values. We no longer rush to ape every American fad, as if the only way to legitimize our behavior were to act as country cousins to the empire south of us. Not only is our separate identity as a nation now taken for granted, but thç Yanks have also changed. No longer bound by any codified ethic such as the hippie wave of the ’60s or the “me”decade of the ’70s, they too are experimenting, so that even if we still wanted to model ourselves on “the Americans,” it would not be at all clear whom we could copy.

The American people went through their own traumas of Vietnam and Watergate in the 1960s and 1970s. It was not until the shakeup of the Great Recession during the early 1980s that most Canadians came face to face with the discomfiting realization that the old methods and the customary safety nets were not working any more. Even the Big Five chartered banks, where Canadians deposit their money and their consciences, turned out to have goofed by lending our hard-earned savings to onetime highfliers such as Dome. The highfliers who shuffled buildings like dominoes found themselves either bankrupt or thoroughly sobered up by the recession’s economic fallout.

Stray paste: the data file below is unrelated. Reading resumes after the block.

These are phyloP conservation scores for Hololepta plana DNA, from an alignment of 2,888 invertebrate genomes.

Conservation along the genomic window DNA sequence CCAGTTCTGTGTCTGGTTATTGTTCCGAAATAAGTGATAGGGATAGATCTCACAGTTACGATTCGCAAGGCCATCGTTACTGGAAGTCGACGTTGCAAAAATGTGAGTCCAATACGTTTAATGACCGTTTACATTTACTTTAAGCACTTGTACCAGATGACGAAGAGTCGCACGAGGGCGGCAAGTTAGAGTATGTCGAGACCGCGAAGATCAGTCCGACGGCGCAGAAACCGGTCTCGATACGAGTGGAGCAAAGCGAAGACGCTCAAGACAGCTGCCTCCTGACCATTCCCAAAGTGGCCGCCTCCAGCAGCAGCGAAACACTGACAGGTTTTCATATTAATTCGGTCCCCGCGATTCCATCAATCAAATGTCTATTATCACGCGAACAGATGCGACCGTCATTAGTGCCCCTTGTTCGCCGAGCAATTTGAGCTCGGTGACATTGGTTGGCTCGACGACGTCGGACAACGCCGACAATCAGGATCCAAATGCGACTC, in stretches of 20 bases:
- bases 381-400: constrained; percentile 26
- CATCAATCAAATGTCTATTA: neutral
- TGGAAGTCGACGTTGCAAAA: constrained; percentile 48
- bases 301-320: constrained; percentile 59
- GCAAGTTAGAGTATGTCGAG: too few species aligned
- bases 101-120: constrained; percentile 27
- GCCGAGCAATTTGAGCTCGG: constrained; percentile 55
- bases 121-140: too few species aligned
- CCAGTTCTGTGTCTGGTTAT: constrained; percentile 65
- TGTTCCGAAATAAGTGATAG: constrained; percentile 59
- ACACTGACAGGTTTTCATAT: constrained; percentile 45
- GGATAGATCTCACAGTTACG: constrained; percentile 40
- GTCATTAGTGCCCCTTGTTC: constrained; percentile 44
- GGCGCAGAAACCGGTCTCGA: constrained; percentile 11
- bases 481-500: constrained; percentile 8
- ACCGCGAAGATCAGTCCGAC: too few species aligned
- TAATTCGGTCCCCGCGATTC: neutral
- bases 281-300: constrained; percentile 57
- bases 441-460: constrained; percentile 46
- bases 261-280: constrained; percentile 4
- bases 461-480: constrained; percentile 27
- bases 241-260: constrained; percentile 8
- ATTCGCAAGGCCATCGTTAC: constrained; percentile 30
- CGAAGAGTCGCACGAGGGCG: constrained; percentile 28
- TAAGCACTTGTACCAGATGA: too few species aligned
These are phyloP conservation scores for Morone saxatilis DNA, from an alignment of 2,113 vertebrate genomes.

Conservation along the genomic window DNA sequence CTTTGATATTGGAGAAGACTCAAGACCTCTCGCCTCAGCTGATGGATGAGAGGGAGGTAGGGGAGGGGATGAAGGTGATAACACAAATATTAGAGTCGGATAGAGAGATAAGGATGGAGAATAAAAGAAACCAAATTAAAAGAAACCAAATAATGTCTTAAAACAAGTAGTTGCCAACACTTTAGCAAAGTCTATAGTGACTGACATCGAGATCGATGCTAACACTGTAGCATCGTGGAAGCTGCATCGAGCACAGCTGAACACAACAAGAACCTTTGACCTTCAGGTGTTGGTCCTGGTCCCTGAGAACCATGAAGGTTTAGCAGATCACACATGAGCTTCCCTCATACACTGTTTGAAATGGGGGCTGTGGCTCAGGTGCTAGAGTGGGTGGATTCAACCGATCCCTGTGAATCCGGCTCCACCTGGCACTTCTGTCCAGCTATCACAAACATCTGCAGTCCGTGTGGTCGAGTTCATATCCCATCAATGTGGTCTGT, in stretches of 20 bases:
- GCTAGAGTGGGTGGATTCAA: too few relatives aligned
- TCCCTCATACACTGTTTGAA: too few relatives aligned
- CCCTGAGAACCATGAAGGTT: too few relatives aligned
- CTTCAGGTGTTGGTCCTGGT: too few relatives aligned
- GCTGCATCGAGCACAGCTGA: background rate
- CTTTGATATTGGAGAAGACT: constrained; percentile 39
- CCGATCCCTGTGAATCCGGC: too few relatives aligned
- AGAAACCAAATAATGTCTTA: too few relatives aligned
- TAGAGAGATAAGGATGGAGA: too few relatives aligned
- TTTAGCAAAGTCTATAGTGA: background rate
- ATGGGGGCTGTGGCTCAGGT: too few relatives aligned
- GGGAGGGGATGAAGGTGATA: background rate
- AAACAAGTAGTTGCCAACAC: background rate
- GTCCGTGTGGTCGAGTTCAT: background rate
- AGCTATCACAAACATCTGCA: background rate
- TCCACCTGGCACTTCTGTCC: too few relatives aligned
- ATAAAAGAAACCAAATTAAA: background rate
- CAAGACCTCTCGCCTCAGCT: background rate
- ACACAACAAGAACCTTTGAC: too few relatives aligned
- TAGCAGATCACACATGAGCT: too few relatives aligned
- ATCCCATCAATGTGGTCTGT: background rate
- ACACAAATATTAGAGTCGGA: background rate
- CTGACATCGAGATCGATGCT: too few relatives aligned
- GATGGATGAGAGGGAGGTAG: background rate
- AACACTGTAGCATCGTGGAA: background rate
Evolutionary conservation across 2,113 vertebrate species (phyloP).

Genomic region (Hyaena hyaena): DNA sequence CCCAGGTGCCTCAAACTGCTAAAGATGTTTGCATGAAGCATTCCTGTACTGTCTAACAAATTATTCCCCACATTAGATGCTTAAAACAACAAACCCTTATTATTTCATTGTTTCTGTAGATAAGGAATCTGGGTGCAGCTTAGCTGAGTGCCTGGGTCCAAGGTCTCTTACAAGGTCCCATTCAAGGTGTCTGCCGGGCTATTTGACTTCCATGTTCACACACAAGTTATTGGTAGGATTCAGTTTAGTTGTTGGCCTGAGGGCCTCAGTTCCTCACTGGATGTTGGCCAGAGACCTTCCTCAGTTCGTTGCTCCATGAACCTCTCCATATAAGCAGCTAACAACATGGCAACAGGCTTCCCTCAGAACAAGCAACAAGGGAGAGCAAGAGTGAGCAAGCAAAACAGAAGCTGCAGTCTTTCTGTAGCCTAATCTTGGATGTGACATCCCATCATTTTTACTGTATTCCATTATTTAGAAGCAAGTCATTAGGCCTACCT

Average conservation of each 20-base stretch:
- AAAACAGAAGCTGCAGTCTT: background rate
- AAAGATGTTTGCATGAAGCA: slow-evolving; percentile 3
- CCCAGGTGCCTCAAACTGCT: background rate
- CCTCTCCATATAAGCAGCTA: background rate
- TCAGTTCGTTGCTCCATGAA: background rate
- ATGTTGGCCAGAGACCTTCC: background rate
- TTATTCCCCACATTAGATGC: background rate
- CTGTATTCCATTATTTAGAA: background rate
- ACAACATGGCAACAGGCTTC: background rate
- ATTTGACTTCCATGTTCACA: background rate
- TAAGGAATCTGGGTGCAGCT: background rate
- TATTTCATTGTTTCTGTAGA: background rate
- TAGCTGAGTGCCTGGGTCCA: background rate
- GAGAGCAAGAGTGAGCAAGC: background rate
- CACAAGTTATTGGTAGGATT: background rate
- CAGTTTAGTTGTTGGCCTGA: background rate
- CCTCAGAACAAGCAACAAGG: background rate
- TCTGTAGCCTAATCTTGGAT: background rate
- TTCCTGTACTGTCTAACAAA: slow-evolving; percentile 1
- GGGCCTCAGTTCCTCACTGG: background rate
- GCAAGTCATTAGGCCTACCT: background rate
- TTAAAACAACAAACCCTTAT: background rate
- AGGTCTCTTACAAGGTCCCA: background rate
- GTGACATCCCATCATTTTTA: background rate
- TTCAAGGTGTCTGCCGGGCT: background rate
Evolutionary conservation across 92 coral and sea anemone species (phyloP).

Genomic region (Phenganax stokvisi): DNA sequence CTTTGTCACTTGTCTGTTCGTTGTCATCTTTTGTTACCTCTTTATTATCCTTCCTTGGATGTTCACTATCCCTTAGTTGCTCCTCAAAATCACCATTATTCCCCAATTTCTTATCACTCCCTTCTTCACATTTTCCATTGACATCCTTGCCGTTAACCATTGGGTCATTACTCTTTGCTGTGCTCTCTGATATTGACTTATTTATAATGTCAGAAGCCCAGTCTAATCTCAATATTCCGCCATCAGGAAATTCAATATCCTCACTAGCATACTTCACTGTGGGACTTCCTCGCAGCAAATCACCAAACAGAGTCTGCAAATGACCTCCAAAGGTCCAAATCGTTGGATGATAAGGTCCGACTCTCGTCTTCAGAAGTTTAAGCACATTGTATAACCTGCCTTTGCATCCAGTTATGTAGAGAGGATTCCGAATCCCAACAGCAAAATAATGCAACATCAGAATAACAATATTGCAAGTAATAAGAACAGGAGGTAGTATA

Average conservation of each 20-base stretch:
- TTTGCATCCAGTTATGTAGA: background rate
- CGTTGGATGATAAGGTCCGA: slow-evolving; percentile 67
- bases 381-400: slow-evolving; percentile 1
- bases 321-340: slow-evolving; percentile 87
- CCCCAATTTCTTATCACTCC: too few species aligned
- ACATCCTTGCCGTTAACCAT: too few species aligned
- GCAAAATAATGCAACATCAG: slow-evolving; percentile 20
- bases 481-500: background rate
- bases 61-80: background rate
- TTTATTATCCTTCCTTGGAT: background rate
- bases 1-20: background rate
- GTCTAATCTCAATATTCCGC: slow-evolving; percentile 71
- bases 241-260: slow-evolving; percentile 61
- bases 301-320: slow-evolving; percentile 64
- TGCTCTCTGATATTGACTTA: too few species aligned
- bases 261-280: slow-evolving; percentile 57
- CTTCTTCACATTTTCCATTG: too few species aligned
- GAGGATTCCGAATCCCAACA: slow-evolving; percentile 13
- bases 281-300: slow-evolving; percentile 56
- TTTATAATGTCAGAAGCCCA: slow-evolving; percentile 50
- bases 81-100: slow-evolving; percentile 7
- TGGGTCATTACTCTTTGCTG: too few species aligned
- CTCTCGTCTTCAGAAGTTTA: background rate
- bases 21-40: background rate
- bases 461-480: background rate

The real estate flippers were harder hit than most, but like the rest of us they found themselves adapting to a new postsurvival mentality that has dictated a turning away from uniformity. In everything from sexual predilections to habits of dress, Canadians are beginning to assert a still-undefined ethic of their own—a sense of style rather than fashion, one determined more by individual than peer preference. This unexpected leap of individuality has pried us loose from institutional sources of deference such as the church, governments or unions and business.

Departure: The greatest change of 1984, of course, was political. It was not so much the substitution of one phalanx of guys in blue suits for another that made the difference, but the departure of Pierre Elliott Trudeau. Even though we elected him four times, he had become the lightning rod for our dissatisfactions. I recall watching with fascination a